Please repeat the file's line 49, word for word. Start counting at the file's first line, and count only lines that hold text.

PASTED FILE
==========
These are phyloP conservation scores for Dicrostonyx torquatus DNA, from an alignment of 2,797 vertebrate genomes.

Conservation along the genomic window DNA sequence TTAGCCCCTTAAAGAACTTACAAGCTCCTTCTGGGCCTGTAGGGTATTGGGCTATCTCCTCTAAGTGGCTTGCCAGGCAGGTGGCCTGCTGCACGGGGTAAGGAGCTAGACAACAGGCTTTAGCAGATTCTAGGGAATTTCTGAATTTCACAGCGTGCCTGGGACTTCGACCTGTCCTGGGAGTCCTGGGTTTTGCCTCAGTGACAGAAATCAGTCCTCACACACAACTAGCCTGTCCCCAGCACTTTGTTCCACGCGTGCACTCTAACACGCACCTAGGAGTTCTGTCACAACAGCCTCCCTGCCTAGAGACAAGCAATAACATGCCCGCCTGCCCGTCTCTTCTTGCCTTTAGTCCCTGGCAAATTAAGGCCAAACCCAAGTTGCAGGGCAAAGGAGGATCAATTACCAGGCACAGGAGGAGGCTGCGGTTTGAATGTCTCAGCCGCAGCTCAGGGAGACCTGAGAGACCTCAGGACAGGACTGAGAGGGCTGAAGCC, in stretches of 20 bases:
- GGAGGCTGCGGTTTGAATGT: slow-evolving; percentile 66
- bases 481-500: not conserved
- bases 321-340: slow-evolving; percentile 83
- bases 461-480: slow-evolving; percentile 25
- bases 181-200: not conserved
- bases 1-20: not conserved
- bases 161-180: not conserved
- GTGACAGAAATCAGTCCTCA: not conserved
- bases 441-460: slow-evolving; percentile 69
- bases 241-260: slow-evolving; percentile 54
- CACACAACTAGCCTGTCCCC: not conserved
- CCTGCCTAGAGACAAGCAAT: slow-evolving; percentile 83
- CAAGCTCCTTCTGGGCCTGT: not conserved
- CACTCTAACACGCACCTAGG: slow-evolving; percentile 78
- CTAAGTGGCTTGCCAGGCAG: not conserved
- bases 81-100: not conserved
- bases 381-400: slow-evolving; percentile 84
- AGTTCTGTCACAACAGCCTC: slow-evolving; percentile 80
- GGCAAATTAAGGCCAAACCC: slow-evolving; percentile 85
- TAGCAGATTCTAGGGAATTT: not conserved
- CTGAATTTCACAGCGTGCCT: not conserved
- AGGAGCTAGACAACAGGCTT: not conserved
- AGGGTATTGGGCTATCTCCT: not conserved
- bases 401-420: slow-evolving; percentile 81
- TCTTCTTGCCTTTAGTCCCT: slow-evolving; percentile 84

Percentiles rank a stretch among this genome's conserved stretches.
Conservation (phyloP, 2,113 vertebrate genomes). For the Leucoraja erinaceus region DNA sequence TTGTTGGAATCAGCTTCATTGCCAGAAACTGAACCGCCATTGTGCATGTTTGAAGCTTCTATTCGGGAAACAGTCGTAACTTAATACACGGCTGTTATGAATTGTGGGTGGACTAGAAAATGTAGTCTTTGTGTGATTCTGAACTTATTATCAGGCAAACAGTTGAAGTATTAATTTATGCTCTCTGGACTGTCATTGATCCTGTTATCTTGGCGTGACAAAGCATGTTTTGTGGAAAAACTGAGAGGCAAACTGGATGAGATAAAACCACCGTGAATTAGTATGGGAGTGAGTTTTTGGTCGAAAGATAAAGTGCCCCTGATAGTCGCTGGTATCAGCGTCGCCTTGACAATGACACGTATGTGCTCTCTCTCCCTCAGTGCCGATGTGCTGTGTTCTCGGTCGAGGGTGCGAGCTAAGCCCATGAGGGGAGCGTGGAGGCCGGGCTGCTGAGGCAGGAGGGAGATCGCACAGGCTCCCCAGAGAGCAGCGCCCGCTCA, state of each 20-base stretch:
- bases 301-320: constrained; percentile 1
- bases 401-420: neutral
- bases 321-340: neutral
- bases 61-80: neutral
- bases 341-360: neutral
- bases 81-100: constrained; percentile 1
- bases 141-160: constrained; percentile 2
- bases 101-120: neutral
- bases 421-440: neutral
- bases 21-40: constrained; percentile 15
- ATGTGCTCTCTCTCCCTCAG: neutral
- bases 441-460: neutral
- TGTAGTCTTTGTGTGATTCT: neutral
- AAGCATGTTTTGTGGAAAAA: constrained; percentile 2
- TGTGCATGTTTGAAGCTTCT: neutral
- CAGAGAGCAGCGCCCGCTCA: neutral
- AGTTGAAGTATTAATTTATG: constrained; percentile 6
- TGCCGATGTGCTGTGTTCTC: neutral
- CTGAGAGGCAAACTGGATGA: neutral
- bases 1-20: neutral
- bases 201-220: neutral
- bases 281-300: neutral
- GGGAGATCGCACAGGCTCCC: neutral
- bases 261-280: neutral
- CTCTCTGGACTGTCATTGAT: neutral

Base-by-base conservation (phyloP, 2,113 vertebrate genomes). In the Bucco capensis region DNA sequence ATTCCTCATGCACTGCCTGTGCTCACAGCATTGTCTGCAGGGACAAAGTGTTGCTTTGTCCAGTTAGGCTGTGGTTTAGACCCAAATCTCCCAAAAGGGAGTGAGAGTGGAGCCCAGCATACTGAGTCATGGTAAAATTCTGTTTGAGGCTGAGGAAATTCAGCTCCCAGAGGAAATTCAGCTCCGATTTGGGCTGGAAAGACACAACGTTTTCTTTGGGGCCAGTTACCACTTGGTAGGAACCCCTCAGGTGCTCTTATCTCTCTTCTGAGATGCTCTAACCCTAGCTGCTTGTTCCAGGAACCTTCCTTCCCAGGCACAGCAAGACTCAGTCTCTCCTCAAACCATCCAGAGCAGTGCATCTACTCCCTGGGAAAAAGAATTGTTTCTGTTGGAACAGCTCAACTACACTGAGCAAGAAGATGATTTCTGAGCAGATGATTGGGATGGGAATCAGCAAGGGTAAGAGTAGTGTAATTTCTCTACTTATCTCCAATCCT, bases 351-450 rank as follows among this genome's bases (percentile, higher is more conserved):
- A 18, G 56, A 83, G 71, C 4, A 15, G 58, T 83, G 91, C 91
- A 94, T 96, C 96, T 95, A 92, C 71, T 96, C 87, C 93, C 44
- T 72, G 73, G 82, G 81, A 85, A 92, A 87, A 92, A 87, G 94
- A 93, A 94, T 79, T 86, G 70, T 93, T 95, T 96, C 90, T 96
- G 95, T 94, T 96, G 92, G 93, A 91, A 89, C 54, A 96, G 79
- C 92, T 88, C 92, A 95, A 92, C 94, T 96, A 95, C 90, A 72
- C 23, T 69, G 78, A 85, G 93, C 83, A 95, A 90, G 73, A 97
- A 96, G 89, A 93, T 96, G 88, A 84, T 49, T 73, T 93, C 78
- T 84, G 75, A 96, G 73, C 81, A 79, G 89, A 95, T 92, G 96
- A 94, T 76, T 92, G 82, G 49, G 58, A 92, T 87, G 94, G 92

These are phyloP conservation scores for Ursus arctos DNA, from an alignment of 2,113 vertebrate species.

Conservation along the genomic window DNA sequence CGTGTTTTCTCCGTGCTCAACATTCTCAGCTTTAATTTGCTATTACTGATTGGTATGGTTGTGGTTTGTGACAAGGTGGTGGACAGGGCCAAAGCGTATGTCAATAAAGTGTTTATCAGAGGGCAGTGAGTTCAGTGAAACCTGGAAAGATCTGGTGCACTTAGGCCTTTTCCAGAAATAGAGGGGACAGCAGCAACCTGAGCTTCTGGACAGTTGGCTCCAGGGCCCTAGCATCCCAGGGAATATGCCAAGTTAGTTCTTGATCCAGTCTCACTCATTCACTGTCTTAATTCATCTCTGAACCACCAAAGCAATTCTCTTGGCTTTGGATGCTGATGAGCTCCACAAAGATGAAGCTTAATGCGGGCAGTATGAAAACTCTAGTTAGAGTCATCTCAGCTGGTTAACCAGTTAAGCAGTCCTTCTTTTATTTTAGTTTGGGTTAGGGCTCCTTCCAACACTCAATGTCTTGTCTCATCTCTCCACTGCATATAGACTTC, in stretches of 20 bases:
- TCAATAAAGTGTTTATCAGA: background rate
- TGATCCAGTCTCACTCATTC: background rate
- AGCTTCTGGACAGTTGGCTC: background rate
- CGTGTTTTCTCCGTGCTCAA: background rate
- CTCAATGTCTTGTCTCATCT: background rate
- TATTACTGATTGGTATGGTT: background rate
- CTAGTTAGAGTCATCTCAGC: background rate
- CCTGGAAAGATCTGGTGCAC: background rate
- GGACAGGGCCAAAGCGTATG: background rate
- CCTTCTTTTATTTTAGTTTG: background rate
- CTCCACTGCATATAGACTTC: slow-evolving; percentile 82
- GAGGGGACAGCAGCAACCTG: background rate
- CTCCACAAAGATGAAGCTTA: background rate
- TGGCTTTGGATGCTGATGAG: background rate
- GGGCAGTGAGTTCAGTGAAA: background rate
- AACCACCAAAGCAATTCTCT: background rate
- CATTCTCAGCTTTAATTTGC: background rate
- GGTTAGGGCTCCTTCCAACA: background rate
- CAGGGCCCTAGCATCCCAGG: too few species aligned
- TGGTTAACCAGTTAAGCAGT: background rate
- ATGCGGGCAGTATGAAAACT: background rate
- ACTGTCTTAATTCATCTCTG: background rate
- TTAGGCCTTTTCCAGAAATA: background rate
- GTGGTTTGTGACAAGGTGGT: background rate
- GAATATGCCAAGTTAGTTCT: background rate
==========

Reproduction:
- bases 1-20: neutral